Peak(s):  Crestone Needle  -  14,197 feet
Crestone Peak  -  14,294 feet
Date Posted:  07/04/2011
Date Climbed:   07/02/2011
Author:  RJansen77

 Great Weekend in the Crestones  

We successfully summited the Peak and Needle this weekend on Saturday and Sunday respectively. There have been quite a few questions on the forum about these peaks recently, and here's what we found:

Broken Hand Pass: This has more snow than the Red Gully or Needle route right now, and there are three snowfields that must be crossed below the pass. Unless the area gets a freeze overnight, you can walk up them without crampons or an axe as there are good boot ladders through them. If there area did freeze though I would want some traction as there are exposed rocks lower in the snowfields and an uncontrolled slide would not end well. High in the pass where there isn't snow, loose rock abounds and a helmet is important. The other side of the pass is dry.

Crestone Peak: The Red Gully (on Saturday, 7/2) had three snowfields that were avoidable for the most part. I used trekking poles in the gully and they were helpful for balance, especially on the descent. As for the snow we stayed left, left and right of the snowfields on the ascent and I probably took 50 steps tops in snow total. There is abundant water running down the gully from the melt but you never have to get very close to it. The upper 1/3 of the gully has more loose rock and a helmet is definitely something you'll want. The snow is melting fast though so this beta could be out of date by the end of this week.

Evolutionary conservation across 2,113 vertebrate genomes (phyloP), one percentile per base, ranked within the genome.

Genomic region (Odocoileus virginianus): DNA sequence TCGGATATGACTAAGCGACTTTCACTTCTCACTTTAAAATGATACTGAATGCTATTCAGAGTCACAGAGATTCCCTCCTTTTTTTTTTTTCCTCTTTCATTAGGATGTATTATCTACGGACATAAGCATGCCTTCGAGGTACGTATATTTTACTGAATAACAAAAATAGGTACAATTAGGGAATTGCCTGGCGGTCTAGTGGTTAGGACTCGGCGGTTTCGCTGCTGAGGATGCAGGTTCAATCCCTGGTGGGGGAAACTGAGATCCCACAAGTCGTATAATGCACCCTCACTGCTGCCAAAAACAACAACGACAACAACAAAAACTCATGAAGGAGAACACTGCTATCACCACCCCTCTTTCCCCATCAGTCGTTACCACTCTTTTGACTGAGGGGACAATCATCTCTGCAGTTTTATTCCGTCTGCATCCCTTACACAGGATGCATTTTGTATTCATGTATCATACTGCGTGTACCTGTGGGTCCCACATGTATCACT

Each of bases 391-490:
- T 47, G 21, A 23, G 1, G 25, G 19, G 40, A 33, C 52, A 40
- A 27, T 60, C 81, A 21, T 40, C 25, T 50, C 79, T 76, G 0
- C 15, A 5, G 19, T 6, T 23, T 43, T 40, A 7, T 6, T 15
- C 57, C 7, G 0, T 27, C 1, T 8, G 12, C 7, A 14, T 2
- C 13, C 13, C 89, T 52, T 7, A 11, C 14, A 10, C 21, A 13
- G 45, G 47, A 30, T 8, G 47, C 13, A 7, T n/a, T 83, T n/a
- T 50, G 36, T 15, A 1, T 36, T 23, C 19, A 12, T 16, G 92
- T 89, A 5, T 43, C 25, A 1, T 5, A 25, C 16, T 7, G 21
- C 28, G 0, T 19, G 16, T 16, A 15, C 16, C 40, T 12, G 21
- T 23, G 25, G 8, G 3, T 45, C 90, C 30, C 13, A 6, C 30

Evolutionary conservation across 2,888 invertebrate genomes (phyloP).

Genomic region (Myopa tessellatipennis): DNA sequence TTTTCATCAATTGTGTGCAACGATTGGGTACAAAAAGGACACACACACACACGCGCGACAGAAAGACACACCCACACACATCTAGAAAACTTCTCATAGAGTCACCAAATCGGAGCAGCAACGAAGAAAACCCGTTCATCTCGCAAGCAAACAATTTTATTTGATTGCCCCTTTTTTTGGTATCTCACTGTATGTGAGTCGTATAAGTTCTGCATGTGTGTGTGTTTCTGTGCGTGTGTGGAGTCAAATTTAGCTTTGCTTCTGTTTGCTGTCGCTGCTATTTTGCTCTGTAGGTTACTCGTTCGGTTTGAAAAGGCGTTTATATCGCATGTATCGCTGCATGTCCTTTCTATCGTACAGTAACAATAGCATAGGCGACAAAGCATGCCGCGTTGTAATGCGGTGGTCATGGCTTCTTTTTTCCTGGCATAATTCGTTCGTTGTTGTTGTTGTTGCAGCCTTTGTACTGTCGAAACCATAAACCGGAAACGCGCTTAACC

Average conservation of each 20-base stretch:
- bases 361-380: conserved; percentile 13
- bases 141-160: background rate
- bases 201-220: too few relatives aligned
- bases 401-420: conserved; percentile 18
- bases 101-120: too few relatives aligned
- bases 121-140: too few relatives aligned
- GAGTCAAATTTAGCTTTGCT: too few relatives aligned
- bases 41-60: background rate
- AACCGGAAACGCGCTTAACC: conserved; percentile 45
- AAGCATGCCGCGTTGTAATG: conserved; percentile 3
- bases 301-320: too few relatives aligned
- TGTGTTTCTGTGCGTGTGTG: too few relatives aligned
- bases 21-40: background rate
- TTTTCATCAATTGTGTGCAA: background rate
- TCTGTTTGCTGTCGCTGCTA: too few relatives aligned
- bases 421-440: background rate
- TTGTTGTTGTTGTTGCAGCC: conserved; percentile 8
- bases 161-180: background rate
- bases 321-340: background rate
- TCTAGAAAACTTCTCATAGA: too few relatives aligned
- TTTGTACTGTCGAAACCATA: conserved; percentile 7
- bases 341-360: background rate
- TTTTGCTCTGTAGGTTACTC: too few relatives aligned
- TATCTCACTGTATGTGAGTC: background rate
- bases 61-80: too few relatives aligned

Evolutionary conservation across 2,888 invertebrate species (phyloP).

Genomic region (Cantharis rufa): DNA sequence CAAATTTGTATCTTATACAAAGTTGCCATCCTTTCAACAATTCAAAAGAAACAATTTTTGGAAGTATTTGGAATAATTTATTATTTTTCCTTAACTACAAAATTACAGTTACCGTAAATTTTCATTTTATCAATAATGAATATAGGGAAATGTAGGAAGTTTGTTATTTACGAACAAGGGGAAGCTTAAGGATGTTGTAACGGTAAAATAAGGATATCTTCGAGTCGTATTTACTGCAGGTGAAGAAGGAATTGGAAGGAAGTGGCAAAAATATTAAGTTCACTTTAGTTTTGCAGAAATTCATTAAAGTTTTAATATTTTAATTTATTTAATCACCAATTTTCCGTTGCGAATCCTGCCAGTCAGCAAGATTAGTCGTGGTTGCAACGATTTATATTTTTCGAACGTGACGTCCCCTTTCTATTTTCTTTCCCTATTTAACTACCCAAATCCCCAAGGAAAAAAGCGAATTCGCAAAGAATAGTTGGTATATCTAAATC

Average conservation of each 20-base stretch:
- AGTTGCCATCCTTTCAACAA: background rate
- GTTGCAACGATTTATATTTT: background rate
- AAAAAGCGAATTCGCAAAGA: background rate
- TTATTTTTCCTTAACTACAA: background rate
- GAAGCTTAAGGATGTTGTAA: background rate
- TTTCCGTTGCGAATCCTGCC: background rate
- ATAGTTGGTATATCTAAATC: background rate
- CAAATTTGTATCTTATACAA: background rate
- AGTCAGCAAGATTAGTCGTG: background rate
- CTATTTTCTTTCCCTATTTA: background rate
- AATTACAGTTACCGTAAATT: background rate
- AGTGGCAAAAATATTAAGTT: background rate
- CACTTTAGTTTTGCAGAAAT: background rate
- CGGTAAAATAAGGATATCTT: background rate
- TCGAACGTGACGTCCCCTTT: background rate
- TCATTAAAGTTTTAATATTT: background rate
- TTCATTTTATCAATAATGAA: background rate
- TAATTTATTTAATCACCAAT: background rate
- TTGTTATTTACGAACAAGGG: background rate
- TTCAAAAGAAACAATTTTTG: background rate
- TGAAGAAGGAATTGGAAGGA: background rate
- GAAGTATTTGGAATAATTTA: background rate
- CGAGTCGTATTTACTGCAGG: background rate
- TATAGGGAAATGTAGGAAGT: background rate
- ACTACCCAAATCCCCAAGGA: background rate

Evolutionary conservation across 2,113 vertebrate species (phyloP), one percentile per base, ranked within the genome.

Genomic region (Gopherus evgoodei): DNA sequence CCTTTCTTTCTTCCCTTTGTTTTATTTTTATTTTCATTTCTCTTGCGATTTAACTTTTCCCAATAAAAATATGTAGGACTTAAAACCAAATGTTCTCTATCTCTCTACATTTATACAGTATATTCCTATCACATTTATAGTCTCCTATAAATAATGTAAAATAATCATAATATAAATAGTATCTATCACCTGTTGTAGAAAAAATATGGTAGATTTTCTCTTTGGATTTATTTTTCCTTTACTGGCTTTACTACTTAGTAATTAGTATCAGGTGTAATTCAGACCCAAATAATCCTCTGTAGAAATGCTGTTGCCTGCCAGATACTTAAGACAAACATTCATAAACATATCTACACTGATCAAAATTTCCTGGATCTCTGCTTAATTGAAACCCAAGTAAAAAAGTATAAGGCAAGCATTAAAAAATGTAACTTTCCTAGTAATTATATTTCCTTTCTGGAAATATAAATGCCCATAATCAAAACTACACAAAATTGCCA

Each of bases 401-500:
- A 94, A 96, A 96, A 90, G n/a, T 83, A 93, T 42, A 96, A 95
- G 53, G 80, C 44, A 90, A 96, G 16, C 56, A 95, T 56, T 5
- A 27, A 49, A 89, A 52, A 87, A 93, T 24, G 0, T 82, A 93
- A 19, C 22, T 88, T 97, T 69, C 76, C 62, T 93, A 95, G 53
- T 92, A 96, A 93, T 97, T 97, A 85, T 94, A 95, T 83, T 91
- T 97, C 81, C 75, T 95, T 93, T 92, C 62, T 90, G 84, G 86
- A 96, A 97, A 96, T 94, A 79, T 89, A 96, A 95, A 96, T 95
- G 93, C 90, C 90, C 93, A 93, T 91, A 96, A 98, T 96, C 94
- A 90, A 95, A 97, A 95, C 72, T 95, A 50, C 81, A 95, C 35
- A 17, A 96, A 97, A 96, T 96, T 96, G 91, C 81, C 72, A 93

Crestone Needle: The standard route is primarily dry except for Broken Hand Pass. From the top of BHP it was an easy traverse with some fun scrambling to the base of the first gully. We climbed the gully until about 75 feet above the first snowfield, to where the gully forms an obvious dihedral, and then scrambled left over the big rock rib to the second gully. This was easily the most exposed move on the climb and if you fall on this rib it would not end well. Also, when crossing the rib it is very important to take a mental picture of where you made this traverse to you don't end up descending too far in the second gully. The second gully is snow free to the summit, and the climbing is good on stable rock.

I'm sorry I'm unable to integrate pictures into the text, but I will figure it out shortly. If you have any more questions about these peaks feel free to PM me. Have fun and be safe out there everyone!

Thumbnails for uploaded photos (click to open slideshow):

 Comments or Questions

Great work!
07/04/2011 16:55
We met you guys at the top of BHP on Saturday - we were coming down off the Needle. Glad you were able to get it on Sunday. If you get in touch with one of my partners, BobbyFinn, he can send you a cool shot of your group as we were looking toward you from the Needle. Congrats on a solid weekend.


Thanks for the update!
07/04/2011 17:03
Yes, we sure were hoping to get some current info of this area. We had originally hoped to hike them this weekend, yet wondered if it would be too crowded. Plus the mixed reviews of conditions were reason to pause. Sounds like a helmet is a must and an ice axe and trekking poles would be wise. Pictures 2 & 3 show quite a bit of snow.


07/05/2011 14:36
Enjoyed the TR, great photos of the conditions too, thanks! I, too, enjoy a good brew after a nice climb, and none more so than Breckenridge Avalanche. Cheers! 8)


Too Cool!
07/06/2011 00:08
Nice work Robert! Glad you guys made it to the Needle. Your report of the peaks is spot on! I saw the last picture thinking you guys were not old enough to drink beer, then I remember you said you were 22! 8)

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